7.2. Measuring performance
Before trying to make your simulation run faster, you should understand how it currently performs and where the bottlenecks are.
The best way to do this is run the your system (actual number of atoms) for a modest number of timesteps (say 100 steps) on several different processor counts, including a single processor if possible. Do this for an equilibrium version of your system, so that the 100-step timings are representative of a much longer run. There is typically no need to run for 1000s of timesteps to get accurate timings; you can simply extrapolate from short runs.
For the set of runs, look at the timing data printed to the screen and log file at the end of each LAMMPS run. The screen and logfile output page gives an overview.
Running on one (or a few processors) should give a good estimate of the serial performance and what portions of the timestep are taking the most time. Running the same problem on a few different processor counts should give an estimate of parallel scalability. I.e. if the simulation runs 16x faster on 16 processors, its 100% parallel efficient; if it runs 8x faster on 16 processors, it’s 50% efficient.
The most important data to look at in the timing info is the timing breakdown and relative percentages. For example, trying different options for speeding up the long-range solvers will have little impact if they only consume 10% of the run time. If the pairwise time is dominating, you may want to look at GPU or OMP versions of the pair style, as discussed below. Comparing how the percentages change as you increase the processor count gives you a sense of how different operations within the timestep are scaling. Note that if you are running with a Kspace solver, there is additional output on the breakdown of the Kspace time. For PPPM, this includes the fraction spent on FFTs, which can be communication intensive.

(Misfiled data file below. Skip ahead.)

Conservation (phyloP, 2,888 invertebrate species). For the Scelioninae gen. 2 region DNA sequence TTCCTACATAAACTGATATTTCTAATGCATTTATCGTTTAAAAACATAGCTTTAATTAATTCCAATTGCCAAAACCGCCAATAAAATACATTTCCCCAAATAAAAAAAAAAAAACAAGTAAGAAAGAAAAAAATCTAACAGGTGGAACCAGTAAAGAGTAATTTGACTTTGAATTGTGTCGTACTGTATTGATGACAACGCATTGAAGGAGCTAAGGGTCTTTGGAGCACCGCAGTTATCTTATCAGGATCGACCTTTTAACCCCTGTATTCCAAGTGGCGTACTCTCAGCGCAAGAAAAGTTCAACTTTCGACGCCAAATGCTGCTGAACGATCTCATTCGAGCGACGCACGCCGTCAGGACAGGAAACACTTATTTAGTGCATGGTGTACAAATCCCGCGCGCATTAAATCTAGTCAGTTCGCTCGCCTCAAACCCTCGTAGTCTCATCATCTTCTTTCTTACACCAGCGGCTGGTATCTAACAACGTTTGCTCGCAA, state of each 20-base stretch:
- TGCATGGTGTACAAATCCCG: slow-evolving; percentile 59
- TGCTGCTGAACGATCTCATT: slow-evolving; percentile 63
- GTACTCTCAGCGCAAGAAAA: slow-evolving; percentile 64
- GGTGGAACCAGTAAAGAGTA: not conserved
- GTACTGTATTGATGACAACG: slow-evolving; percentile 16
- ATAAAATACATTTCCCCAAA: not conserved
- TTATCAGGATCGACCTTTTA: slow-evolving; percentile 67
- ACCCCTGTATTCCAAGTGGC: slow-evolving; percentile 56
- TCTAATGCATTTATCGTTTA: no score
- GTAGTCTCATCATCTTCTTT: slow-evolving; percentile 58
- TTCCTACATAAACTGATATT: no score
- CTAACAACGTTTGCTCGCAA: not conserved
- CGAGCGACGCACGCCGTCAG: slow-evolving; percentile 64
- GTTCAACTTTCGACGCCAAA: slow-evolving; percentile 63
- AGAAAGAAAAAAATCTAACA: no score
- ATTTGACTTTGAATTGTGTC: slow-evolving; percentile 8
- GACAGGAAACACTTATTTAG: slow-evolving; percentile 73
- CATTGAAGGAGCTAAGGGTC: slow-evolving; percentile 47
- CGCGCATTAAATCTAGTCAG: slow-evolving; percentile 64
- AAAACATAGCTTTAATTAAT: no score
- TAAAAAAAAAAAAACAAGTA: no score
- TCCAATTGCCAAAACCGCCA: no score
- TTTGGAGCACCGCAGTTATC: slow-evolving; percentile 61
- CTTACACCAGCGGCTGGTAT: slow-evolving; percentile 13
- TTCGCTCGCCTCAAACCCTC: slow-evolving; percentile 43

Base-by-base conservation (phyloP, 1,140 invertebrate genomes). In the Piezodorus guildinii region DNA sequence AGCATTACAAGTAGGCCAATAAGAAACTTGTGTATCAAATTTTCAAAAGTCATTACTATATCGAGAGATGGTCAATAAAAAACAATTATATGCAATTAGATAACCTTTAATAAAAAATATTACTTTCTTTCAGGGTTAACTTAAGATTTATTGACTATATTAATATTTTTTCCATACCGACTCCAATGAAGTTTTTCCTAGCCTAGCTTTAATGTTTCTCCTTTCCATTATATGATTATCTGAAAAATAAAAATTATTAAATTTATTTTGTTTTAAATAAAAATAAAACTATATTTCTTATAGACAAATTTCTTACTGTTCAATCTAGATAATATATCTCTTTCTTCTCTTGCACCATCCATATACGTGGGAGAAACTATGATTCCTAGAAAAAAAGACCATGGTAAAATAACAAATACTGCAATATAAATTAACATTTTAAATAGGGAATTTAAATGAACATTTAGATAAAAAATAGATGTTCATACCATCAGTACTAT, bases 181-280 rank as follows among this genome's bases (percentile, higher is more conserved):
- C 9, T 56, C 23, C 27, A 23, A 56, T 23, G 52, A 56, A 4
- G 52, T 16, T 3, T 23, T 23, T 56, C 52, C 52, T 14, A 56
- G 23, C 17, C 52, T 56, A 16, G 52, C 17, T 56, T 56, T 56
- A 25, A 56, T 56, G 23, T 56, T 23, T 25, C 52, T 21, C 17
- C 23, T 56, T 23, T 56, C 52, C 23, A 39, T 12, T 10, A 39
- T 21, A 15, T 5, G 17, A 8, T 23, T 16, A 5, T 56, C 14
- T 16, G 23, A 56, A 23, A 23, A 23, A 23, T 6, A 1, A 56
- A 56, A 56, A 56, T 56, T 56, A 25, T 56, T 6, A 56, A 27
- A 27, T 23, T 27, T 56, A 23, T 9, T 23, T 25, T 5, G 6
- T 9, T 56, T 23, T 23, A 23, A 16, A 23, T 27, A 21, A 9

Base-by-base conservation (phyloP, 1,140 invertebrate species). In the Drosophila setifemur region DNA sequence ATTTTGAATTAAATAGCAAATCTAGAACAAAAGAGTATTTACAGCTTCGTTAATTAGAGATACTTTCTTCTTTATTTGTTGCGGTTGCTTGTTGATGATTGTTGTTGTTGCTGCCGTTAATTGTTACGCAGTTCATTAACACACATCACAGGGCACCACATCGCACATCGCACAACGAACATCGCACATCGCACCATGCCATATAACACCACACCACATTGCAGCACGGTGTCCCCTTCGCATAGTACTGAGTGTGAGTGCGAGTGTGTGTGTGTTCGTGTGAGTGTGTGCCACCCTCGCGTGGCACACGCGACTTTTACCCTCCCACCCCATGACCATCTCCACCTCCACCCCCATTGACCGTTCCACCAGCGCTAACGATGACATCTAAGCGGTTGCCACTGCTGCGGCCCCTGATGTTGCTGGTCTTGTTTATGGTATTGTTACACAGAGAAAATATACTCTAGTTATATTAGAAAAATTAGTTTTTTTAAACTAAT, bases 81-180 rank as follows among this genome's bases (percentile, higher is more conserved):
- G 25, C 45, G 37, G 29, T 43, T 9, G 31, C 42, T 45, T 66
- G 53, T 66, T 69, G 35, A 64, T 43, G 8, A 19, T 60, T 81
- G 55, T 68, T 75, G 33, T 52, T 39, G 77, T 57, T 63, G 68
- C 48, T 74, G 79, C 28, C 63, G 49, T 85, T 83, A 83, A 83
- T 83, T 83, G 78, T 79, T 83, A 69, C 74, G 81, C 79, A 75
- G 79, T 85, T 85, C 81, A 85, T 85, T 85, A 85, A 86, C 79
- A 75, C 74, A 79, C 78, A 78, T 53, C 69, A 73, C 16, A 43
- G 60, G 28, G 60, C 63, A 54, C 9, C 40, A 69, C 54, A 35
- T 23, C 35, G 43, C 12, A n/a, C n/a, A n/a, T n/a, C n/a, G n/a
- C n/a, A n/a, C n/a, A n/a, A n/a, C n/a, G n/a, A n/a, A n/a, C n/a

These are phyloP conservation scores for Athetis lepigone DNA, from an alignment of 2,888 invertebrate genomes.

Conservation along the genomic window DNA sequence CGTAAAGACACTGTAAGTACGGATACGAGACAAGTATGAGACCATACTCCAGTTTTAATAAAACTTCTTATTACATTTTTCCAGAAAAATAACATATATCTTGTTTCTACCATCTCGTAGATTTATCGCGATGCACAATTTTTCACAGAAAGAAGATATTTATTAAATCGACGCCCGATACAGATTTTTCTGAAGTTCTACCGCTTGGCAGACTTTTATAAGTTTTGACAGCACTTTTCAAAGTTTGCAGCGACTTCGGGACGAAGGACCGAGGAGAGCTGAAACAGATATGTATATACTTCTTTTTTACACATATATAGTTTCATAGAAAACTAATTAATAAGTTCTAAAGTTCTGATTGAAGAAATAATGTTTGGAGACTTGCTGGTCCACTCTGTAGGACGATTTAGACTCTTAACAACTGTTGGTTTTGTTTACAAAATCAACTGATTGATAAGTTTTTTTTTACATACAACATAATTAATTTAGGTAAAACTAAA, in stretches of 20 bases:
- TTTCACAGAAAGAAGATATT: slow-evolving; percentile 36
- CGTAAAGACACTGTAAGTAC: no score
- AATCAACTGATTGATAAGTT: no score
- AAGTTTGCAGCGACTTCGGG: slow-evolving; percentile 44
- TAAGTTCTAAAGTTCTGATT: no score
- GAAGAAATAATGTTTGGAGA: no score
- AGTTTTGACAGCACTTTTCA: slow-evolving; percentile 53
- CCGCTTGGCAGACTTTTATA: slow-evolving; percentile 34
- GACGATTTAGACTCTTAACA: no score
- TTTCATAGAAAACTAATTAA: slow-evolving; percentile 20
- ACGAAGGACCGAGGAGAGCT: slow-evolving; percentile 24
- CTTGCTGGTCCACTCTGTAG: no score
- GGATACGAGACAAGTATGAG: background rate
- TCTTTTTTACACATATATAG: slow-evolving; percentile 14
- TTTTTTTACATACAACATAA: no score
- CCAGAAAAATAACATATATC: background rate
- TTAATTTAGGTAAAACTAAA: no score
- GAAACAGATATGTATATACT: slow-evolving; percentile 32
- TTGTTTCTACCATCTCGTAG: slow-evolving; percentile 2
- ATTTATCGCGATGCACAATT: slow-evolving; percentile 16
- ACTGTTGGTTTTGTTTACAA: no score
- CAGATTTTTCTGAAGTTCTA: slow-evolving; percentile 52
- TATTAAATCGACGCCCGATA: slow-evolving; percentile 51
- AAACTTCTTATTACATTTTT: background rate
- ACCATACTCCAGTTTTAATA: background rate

Another important detail in the timing info are the histograms of atoms counts and neighbor counts. If these vary widely across processors, you have a load-imbalance issue. This often results in inaccurate relative timing data, because processors have to wait when communication occurs for other processors to catch up. Thus the reported times for “Communication” or “Other” may be higher than they really are, due to load-imbalance. If this is an issue, you can use the timer sync command to obtain synchronized timings.